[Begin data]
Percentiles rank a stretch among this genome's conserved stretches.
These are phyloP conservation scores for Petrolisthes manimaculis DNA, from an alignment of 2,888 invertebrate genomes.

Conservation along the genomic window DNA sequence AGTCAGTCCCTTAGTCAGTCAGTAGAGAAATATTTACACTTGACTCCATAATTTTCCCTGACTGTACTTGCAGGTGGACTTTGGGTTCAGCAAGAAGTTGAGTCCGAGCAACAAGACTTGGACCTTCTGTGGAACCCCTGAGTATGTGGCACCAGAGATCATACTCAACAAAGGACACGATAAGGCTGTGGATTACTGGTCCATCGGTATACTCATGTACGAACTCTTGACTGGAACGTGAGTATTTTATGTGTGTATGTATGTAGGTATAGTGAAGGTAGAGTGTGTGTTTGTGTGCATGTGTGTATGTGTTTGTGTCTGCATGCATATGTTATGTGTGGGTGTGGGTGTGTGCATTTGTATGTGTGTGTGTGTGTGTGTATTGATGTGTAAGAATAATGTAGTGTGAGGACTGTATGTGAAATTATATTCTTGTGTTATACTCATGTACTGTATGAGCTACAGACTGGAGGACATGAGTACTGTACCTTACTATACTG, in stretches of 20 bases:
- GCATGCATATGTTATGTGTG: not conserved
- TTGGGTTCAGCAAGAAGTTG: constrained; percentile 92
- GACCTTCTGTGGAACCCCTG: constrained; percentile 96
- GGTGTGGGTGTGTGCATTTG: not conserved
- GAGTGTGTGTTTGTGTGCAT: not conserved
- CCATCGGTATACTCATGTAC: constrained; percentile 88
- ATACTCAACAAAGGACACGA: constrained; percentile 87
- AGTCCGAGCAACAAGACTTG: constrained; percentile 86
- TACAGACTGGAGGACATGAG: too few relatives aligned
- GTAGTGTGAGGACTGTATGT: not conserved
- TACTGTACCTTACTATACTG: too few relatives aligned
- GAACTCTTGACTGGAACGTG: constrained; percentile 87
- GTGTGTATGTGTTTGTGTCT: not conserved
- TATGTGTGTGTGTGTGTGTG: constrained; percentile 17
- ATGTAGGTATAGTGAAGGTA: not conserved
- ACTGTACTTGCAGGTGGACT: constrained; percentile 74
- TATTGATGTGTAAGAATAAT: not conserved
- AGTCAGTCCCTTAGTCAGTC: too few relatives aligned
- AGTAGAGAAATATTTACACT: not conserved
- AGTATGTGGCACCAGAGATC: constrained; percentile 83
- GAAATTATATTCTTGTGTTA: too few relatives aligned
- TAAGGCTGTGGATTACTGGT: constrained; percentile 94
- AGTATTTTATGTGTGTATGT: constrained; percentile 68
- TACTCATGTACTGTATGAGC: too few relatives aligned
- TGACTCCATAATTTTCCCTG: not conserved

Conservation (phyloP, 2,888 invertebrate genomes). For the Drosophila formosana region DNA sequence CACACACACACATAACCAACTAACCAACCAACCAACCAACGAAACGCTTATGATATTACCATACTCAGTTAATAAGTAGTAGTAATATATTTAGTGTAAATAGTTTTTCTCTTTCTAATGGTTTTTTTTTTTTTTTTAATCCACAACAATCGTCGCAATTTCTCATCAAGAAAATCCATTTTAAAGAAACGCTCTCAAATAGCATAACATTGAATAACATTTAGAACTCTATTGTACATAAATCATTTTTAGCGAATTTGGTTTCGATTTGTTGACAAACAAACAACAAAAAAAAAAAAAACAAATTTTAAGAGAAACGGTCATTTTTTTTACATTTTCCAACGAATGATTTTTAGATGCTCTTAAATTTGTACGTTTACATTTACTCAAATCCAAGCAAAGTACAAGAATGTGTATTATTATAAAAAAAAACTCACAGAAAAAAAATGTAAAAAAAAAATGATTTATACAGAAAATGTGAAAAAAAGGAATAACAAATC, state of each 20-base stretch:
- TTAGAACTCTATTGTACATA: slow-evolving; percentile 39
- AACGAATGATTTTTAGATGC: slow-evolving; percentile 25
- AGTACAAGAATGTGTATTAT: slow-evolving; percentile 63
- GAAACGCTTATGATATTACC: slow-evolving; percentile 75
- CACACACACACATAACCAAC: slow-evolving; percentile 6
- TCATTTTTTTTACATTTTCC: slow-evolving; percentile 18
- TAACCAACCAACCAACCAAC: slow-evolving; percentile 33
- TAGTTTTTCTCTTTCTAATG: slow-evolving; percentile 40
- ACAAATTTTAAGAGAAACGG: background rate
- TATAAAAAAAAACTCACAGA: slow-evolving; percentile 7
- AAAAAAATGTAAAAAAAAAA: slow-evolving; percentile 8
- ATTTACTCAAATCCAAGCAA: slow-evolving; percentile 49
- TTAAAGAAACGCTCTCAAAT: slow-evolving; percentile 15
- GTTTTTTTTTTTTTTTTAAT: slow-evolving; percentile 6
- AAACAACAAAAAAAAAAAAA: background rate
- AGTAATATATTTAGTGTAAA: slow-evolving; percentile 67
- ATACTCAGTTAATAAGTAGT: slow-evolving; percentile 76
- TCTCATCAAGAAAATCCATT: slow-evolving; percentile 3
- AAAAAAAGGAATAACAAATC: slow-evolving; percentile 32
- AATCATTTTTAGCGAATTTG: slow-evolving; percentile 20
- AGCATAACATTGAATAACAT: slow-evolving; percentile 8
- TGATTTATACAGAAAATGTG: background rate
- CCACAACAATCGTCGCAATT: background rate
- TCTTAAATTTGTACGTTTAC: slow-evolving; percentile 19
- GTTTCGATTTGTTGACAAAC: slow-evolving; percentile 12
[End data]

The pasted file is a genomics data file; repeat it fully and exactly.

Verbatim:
Percentiles rank a stretch among this genome's conserved stretches.
These are phyloP conservation scores for Petrolisthes manimaculis DNA, from an alignment of 2,888 invertebrate genomes.

Conservation along the genomic window DNA sequence AGTCAGTCCCTTAGTCAGTCAGTAGAGAAATATTTACACTTGACTCCATAATTTTCCCTGACTGTACTTGCAGGTGGACTTTGGGTTCAGCAAGAAGTTGAGTCCGAGCAACAAGACTTGGACCTTCTGTGGAACCCCTGAGTATGTGGCACCAGAGATCATACTCAACAAAGGACACGATAAGGCTGTGGATTACTGGTCCATCGGTATACTCATGTACGAACTCTTGACTGGAACGTGAGTATTTTATGTGTGTATGTATGTAGGTATAGTGAAGGTAGAGTGTGTGTTTGTGTGCATGTGTGTATGTGTTTGTGTCTGCATGCATATGTTATGTGTGGGTGTGGGTGTGTGCATTTGTATGTGTGTGTGTGTGTGTGTATTGATGTGTAAGAATAATGTAGTGTGAGGACTGTATGTGAAATTATATTCTTGTGTTATACTCATGTACTGTATGAGCTACAGACTGGAGGACATGAGTACTGTACCTTACTATACTG, in stretches of 20 bases:
- GCATGCATATGTTATGTGTG: not conserved
- TTGGGTTCAGCAAGAAGTTG: constrained; percentile 92
- GACCTTCTGTGGAACCCCTG: constrained; percentile 96
- GGTGTGGGTGTGTGCATTTG: not conserved
- GAGTGTGTGTTTGTGTGCAT: not conserved
- CCATCGGTATACTCATGTAC: constrained; percentile 88
- ATACTCAACAAAGGACACGA: constrained; percentile 87
- AGTCCGAGCAACAAGACTTG: constrained; percentile 86
- TACAGACTGGAGGACATGAG: too few relatives aligned
- GTAGTGTGAGGACTGTATGT: not conserved
- TACTGTACCTTACTATACTG: too few relatives aligned
- GAACTCTTGACTGGAACGTG: constrained; percentile 87
- GTGTGTATGTGTTTGTGTCT: not conserved
- TATGTGTGTGTGTGTGTGTG: constrained; percentile 17
- ATGTAGGTATAGTGAAGGTA: not conserved
- ACTGTACTTGCAGGTGGACT: constrained; percentile 74
- TATTGATGTGTAAGAATAAT: not conserved
- AGTCAGTCCCTTAGTCAGTC: too few relatives aligned
- AGTAGAGAAATATTTACACT: not conserved
- AGTATGTGGCACCAGAGATC: constrained; percentile 83
- GAAATTATATTCTTGTGTTA: too few relatives aligned
- TAAGGCTGTGGATTACTGGT: constrained; percentile 94
- AGTATTTTATGTGTGTATGT: constrained; percentile 68
- TACTCATGTACTGTATGAGC: too few relatives aligned
- TGACTCCATAATTTTCCCTG: not conserved

Conservation (phyloP, 2,888 invertebrate genomes). For the Drosophila formosana region DNA sequence CACACACACACATAACCAACTAACCAACCAACCAACCAACGAAACGCTTATGATATTACCATACTCAGTTAATAAGTAGTAGTAATATATTTAGTGTAAATAGTTTTTCTCTTTCTAATGGTTTTTTTTTTTTTTTTAATCCACAACAATCGTCGCAATTTCTCATCAAGAAAATCCATTTTAAAGAAACGCTCTCAAATAGCATAACATTGAATAACATTTAGAACTCTATTGTACATAAATCATTTTTAGCGAATTTGGTTTCGATTTGTTGACAAACAAACAACAAAAAAAAAAAAAACAAATTTTAAGAGAAACGGTCATTTTTTTTACATTTTCCAACGAATGATTTTTAGATGCTCTTAAATTTGTACGTTTACATTTACTCAAATCCAAGCAAAGTACAAGAATGTGTATTATTATAAAAAAAAACTCACAGAAAAAAAATGTAAAAAAAAAATGATTTATACAGAAAATGTGAAAAAAAGGAATAACAAATC, state of each 20-base stretch:
- TTAGAACTCTATTGTACATA: slow-evolving; percentile 39
- AACGAATGATTTTTAGATGC: slow-evolving; percentile 25
- AGTACAAGAATGTGTATTAT: slow-evolving; percentile 63
- GAAACGCTTATGATATTACC: slow-evolving; percentile 75
- CACACACACACATAACCAAC: slow-evolving; percentile 6
- TCATTTTTTTTACATTTTCC: slow-evolving; percentile 18
- TAACCAACCAACCAACCAAC: slow-evolving; percentile 33
- TAGTTTTTCTCTTTCTAATG: slow-evolving; percentile 40
- ACAAATTTTAAGAGAAACGG: background rate
- TATAAAAAAAAACTCACAGA: slow-evolving; percentile 7
- AAAAAAATGTAAAAAAAAAA: slow-evolving; percentile 8
- ATTTACTCAAATCCAAGCAA: slow-evolving; percentile 49
- TTAAAGAAACGCTCTCAAAT: slow-evolving; percentile 15
- GTTTTTTTTTTTTTTTTAAT: slow-evolving; percentile 6
- AAACAACAAAAAAAAAAAAA: background rate
- AGTAATATATTTAGTGTAAA: slow-evolving; percentile 67
- ATACTCAGTTAATAAGTAGT: slow-evolving; percentile 76
- TCTCATCAAGAAAATCCATT: slow-evolving; percentile 3
- AAAAAAAGGAATAACAAATC: slow-evolving; percentile 32
- AATCATTTTTAGCGAATTTG: slow-evolving; percentile 20
- AGCATAACATTGAATAACAT: slow-evolving; percentile 8
- TGATTTATACAGAAAATGTG: background rate
- CCACAACAATCGTCGCAATT: background rate
- TCTTAAATTTGTACGTTTAC: slow-evolving; percentile 19
- GTTTCGATTTGTTGACAAAC: slow-evolving; percentile 12